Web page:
The main problem most of us had with the CDC video is that it makes people take sides, when the focus of the video should have been "it's complicated, you need to have ALL conditions ruled out, Lyme and otherwise, and if your doc isn't doing that, find a new doc". When it was clearly a slander campaign against people who do have chronic Lyme, and our docs, trying to make us look crazy. There's many of us on here that have underlying immune conditions that seem to be stuck with Lyme. But people with underlying conditions have problems getting rid of other infections too, not just Lyme. So it's pretty absurd when the CDC and IDSA make sweeping blanket statements that we 100% absolutely cannot have a persistent borrelia infection, when they don't know what other conditions we are dealing with. Generalizations like that are dangerous. Having someone being misdiagnosed with Lyme when they really have Hashimoto's is JUST as bad as someone being misdiagnosed with Hashimoto's when they really have Lyme and is JUST as bad as someone being diagnosed only with ONE of them when they really have BOTH.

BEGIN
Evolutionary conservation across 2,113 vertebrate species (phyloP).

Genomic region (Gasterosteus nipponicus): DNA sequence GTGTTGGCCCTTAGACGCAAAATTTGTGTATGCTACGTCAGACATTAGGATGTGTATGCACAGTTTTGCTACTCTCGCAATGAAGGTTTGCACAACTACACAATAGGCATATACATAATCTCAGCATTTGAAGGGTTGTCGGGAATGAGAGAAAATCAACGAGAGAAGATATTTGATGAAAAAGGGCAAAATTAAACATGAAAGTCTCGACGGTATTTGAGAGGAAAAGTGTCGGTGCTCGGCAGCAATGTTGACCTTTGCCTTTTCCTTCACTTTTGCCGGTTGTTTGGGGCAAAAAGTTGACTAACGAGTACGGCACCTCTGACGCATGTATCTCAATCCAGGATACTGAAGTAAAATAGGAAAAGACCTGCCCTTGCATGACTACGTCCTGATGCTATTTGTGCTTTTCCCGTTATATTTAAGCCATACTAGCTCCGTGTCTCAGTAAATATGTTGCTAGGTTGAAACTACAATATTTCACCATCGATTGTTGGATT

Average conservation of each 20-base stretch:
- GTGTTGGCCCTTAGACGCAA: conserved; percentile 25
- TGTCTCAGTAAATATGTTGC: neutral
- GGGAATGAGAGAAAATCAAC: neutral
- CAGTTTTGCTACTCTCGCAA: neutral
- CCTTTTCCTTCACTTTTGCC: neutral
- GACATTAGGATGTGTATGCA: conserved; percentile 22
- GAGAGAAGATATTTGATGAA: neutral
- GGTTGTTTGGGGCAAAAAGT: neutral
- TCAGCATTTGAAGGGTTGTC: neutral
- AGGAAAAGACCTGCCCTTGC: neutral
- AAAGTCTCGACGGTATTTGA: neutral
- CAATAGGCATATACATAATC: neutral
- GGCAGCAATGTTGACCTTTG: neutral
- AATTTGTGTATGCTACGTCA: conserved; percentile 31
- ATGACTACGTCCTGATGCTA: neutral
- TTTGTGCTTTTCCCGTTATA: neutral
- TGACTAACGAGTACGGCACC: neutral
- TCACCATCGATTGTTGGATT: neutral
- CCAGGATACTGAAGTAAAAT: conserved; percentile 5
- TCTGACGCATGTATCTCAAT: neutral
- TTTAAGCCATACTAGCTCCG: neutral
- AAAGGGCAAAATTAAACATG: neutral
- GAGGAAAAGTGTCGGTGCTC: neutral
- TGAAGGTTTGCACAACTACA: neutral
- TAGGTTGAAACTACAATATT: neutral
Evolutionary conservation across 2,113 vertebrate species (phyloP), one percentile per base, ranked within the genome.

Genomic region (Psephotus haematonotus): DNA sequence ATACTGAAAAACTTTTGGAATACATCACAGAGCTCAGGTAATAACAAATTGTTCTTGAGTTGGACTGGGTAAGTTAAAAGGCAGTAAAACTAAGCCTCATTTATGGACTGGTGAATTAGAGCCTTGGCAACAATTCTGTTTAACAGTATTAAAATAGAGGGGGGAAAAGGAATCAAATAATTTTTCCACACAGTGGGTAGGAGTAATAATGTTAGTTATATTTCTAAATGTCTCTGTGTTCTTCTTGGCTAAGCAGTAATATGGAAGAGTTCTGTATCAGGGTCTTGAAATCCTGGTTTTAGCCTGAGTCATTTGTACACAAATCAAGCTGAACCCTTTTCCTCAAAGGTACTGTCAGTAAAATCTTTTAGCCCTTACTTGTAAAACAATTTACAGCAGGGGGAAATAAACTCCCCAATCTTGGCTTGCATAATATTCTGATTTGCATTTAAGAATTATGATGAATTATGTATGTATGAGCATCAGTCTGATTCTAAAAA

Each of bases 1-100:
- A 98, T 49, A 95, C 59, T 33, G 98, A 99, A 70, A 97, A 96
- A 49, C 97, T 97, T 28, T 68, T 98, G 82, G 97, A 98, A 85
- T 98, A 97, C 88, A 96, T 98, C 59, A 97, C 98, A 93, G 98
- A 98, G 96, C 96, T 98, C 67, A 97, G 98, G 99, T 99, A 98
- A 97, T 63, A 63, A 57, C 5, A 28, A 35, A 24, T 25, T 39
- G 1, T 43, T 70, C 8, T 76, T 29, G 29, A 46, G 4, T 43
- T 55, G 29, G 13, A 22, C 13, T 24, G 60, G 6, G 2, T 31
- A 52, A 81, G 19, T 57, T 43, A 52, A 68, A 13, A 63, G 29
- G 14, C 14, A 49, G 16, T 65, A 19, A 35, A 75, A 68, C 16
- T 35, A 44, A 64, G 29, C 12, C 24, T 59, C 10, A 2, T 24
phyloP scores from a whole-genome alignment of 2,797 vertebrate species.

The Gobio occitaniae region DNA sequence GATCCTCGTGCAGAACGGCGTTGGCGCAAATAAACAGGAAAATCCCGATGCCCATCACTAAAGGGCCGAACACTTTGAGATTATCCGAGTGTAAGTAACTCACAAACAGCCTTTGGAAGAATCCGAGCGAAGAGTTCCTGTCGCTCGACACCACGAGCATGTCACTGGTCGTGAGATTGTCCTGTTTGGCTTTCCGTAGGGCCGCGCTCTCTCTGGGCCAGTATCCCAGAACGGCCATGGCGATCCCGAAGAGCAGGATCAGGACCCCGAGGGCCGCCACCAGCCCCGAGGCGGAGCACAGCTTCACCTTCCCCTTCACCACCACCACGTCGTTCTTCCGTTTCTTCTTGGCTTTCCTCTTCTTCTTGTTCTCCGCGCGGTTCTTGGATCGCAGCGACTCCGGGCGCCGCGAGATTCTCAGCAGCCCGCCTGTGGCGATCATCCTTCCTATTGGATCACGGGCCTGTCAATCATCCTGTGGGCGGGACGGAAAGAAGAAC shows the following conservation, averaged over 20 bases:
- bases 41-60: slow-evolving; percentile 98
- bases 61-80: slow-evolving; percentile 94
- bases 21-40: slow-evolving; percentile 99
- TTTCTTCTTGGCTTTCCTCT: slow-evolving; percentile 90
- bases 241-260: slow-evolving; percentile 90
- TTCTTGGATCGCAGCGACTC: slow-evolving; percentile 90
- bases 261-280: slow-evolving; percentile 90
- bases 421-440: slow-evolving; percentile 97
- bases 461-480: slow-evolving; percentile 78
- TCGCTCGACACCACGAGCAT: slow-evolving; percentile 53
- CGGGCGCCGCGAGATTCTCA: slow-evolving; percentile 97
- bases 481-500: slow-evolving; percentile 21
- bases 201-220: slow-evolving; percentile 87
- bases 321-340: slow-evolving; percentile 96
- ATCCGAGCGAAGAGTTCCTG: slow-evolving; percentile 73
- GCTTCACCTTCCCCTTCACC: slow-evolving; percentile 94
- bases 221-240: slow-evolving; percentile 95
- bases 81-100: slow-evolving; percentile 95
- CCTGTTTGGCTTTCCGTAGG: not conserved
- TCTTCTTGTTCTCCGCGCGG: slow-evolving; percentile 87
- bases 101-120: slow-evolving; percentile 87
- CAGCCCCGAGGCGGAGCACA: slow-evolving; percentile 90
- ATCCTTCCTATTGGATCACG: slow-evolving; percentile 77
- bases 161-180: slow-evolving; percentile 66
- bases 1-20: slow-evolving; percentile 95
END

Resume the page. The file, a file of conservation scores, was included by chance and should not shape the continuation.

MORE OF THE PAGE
ILADS docs are trained to go through a differential diagnosis that includes persistence borreliosis as an option, not just immediately jump to the conclusion you have Lyme based on a set of symptoms without doing the due diligence of ruling out other conditions.

Re: CDC Video: "Feeling Worse After Treatment?"

Posted: Fri 23 Jan 2015 18:26
by nochroniclyme
Thank you for your response. Yes, I agree I got a shitty doctor. Is this the type of doctor that ILADS is recommending suspecting Lyme patients consult? Considering he is the top ILADS doctor in my area, and people travel literally hundreds of miles to see him, I worry about the state of patients' health and thus why I write. I waded through tons of information on the internet, and was unable to find much information in support of ID doctors and the CDC. In other words, there is a LOT of information on the internet saying that the tests are faulty, that you must treat clinically, and I found a lot of Chronic Lyme patients immediately jumping to the conclusion that my symptoms were definitely Lyme and that I needed treatment. This is why I am so relieved to see the CDC release this video.